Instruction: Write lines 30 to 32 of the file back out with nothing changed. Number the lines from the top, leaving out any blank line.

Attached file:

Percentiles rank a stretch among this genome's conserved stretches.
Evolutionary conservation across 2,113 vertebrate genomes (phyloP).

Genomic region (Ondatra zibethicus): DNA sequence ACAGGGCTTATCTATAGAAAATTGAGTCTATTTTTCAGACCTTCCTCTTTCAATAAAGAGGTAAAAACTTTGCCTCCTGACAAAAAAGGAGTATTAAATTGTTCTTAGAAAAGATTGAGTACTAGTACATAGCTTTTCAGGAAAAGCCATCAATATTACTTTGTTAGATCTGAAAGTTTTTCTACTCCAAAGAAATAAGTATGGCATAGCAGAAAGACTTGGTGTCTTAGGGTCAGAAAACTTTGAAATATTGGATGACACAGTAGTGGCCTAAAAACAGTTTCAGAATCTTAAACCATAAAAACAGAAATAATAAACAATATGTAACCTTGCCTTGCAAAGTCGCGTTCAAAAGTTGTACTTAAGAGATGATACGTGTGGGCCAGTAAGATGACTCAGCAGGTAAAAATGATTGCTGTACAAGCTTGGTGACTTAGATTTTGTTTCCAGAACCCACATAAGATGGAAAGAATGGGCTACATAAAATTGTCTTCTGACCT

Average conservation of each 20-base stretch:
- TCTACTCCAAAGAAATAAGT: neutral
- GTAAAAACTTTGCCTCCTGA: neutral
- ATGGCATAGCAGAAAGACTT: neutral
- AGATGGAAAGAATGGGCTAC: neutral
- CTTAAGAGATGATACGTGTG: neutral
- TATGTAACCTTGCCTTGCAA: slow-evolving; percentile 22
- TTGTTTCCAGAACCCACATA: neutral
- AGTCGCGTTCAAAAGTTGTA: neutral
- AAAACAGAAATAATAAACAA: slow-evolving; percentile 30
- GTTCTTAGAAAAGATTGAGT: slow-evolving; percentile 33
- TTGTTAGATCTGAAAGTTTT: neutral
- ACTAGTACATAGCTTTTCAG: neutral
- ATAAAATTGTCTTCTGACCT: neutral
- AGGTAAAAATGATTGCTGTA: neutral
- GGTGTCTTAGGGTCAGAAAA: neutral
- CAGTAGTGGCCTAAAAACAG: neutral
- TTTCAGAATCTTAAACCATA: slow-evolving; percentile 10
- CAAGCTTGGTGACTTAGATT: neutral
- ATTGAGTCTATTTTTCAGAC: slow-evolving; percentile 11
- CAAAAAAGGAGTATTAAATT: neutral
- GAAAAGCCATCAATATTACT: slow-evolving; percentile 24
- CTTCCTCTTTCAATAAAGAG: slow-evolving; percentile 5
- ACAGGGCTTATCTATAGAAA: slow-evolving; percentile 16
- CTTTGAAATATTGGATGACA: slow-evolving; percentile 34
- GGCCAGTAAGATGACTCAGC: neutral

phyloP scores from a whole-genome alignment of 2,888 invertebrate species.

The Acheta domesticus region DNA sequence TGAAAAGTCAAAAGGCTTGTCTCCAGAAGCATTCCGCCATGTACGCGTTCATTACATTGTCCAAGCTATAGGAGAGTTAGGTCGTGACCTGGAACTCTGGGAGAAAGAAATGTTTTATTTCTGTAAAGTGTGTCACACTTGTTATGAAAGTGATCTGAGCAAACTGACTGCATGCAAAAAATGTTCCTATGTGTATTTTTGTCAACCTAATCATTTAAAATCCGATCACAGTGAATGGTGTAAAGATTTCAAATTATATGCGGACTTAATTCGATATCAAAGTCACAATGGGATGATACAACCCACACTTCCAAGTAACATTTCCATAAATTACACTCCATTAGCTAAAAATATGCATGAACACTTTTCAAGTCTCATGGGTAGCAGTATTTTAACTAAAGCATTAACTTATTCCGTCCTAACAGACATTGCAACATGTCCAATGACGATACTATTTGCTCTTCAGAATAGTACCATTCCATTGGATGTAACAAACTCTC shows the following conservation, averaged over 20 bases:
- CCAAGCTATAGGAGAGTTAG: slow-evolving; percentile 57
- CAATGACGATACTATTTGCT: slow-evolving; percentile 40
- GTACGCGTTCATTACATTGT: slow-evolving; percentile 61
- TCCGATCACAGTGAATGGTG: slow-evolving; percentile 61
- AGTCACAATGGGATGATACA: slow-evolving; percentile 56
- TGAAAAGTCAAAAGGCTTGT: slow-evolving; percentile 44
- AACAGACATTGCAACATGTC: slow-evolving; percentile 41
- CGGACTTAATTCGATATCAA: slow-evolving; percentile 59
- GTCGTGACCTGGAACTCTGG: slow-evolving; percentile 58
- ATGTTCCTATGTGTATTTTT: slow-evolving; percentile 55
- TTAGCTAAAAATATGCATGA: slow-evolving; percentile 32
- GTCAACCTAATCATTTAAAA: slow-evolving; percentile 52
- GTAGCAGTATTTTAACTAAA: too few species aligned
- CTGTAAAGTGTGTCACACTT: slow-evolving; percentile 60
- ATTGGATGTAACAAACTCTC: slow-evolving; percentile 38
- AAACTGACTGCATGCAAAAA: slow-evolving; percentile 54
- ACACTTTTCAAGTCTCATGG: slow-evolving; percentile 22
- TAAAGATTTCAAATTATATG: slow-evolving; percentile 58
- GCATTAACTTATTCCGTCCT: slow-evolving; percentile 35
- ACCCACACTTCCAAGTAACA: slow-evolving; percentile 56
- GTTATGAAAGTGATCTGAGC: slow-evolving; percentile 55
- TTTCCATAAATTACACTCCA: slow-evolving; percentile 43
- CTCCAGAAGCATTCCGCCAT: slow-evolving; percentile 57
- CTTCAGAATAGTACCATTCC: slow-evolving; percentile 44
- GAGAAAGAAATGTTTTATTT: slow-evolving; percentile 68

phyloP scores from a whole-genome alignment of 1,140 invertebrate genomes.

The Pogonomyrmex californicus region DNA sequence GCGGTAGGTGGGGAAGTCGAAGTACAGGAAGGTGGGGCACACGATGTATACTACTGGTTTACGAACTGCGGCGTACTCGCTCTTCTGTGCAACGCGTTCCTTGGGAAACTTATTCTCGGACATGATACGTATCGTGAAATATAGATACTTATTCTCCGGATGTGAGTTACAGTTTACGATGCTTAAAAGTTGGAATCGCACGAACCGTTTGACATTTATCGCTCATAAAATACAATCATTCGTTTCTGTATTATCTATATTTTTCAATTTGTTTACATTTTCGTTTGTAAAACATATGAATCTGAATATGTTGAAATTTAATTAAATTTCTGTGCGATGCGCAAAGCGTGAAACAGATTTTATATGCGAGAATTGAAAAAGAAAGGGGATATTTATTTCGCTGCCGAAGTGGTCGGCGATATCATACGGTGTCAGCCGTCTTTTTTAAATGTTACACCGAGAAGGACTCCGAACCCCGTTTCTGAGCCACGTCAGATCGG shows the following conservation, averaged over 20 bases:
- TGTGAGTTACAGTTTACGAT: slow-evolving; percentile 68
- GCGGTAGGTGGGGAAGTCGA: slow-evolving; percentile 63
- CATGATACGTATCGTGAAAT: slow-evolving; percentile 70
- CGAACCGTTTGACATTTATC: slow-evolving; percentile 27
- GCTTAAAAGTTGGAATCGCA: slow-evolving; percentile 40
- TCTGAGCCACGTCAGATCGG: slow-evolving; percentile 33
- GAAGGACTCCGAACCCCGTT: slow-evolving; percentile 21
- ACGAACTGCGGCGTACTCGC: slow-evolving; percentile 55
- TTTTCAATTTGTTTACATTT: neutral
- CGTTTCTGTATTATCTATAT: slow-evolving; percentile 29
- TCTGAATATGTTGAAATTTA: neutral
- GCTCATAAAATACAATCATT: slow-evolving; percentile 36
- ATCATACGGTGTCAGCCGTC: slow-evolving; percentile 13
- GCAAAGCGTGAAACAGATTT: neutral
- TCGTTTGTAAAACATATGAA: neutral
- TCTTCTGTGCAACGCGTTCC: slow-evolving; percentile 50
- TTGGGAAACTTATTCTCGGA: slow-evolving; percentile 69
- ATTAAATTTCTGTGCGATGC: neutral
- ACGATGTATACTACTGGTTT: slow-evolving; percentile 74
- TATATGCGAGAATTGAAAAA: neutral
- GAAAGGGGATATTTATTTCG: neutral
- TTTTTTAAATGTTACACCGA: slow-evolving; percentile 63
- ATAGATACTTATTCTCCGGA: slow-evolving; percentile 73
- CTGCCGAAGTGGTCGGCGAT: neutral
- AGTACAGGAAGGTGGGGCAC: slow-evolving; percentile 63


phyloP scores from a whole-genome alignment of 2,888 invertebrate species.

The Acheta domesticus region DNA sequence TGAAAAGTCAAAAGGCTTGTCTCCAGAAGCATTCCGCCATGTACGCGTTCATTACATTGTCCAAGCTATAGGAGAGTTAGGTCGTGACCTGGAACTCTGGGAGAAAGAAATGTTTTATTTCTGTAAAGTGTGTCACACTTGTTATGAAAGTGATCTGAGCAAACTGACTGCATGCAAAAAATGTTCCTATGTGTATTTTTGTCAACCTAATCATTTAAAATCCGATCACAGTGAATGGTGTAAAGATTTCAAATTATATGCGGACTTAATTCGATATCAAAGTCACAATGGGATGATACAACCCACACTTCCAAGTAACATTTCCATAAATTACACTCCATTAGCTAAAAATATGCATGAACACTTTTCAAGTCTCATGGGTAGCAGTATTTTAACTAAAGCATTAACTTATTCCGTCCTAACAGACATTGCAACATGTCCAATGACGATACTATTTGCTCTTCAGAATAGTACCATTCCATTGGATGTAACAAACTCTC shows the following conservation, averaged over 20 bases:
- CCAAGCTATAGGAGAGTTAG: slow-evolving; percentile 57